This video clip is from
Teaching the Yawn
YAWN: Getting a dog to yawn on cue usually takes quite a bit of time. It is basically done by "capturing" the behavior when you see the dog doing it. Persistence is the key to getting this behavior on cue.
TURN OFF LIGHT: This is not a difficult action to teach if the dog knows the foundation behaviors of "Feet Up" and targeting with the "Foot".
When I first begin training a puppy, I spend a lot of time teaching him or her FOUNDATION BEHAVIORS -- behaviors that are the "foundations" for other actions/behaviors. "Feet Up" and "Foot" are two of the essentials.
"Feet Up" means that the dog is to put his two front feet up on anything I indicate. "Foot" means the dog is to touch something with either foot.
Since Jyah was well-schooled in these two behaviors, teaching him to turn off a light (paw the switch down) was a simple matter. I say "simple" -- but it did take time to get this action on-cue as Jyah had to assimilate the knowledge that what he did with his paw was what made the light turn off. (To turn on a light -- push the switch up -- he would use his "Nose" which is another foundation behavior.)
To teach Jyah to turn off the light, I had him put his "Feet up" underneath the switch. I did this at a time of day when turning the light off would show a change in luminosity from light to obviously darker. I put his foot on the toggle switch and drug it lightly downward so the light turned off.
I did this several times, rewarding each time. Then, I put my hand above the switch and said "Foot" and rewarded those tries that flipped the light off. As soon as he was doing this by himself, I stood further back and had him put his feet on the wall and target the switch with his foot. Any time in the process he attempted to claw the wall resulted in a "Wrong" and no reward -- only sweeps downward with the bottom of the pad was rewarded.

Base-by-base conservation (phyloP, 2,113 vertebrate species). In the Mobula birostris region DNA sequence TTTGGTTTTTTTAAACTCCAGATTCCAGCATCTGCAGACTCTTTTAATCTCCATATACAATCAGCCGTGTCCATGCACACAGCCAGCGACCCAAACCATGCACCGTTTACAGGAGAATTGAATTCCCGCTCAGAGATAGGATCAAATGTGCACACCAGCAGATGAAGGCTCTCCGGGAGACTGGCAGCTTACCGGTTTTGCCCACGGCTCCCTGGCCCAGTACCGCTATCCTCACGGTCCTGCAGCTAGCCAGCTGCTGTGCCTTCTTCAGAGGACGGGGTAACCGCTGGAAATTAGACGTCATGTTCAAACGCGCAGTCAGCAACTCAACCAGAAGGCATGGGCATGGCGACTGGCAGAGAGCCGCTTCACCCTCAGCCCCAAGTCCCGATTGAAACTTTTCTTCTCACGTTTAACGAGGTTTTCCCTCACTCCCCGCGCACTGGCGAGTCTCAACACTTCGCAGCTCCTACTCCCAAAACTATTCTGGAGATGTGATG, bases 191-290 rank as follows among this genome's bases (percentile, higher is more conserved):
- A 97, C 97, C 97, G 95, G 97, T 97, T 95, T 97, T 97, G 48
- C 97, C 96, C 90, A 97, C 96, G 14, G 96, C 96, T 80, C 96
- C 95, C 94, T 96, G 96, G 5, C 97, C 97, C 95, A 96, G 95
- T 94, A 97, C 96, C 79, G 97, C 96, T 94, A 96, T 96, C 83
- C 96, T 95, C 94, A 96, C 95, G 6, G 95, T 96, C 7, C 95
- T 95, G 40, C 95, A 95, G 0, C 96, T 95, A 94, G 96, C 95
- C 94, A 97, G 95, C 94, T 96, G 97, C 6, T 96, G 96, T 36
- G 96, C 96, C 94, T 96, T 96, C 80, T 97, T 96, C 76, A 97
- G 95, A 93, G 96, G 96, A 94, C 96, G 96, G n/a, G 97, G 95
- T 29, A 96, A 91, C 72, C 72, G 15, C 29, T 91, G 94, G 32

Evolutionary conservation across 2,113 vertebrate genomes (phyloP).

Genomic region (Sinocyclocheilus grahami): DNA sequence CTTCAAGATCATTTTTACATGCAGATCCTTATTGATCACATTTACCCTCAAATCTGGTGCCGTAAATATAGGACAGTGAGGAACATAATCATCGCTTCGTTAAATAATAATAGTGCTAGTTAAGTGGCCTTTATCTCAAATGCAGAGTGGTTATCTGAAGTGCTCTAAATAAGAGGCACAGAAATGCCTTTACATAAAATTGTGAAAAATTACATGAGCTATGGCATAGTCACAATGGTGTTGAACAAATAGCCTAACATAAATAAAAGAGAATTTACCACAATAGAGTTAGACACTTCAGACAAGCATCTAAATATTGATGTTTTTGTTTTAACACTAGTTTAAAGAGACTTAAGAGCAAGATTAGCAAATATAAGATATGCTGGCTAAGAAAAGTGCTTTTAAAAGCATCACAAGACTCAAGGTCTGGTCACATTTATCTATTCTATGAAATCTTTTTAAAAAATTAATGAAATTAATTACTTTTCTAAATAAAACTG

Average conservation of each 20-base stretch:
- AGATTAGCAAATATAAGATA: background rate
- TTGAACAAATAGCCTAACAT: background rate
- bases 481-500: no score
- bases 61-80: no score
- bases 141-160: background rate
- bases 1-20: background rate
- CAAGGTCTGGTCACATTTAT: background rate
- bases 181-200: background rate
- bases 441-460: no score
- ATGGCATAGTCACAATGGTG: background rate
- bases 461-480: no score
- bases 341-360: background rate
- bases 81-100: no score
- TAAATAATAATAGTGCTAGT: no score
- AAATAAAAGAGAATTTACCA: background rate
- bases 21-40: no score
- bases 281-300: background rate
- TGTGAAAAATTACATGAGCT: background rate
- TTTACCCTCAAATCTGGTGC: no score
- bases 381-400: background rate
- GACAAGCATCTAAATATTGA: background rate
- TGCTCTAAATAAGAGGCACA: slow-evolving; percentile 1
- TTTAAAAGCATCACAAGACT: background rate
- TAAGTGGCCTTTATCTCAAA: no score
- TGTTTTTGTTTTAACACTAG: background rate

This is an exercise most dogs have to do many times in order to understand the connection between their foot on the switch and the light change. Eventually, as you will see in the video clip, I got to the point where I could be across the room and say, "Jyah, would you please turn off the light."
Dogs will yawn when the need arises; however, it takes quite a bit of patience to get them to yawn on cue. Persistence is the key.
When I need pinpoint accuracy in teaching a behavior, I use a clicker to identify for the dog the exact action that I want him to do. The clicker was extremely helpful in capturing the yawn.
I watched for times in the day when Jyah was prone to yawn and made sure I had my clicker and some tasty treats ready so I could capture it. Also, to elicit a yawn from Jyah (so I could capture it) I got close to his face and started yawning. Many dogs will give a "calming signal" by yawning when a person is doing something a little intrusive. As soon as Jyah yawned, I clicked and gave him a treat. I gradually started moving further back when asking for the yawn.
NOTE: A person should have a good training history and/or realationship with the dog before using this method as some dogs get rather testy having someone in their face.
As with many "natural" behaviors the dog does, getting the yawn on-cue can take quite a bit of time.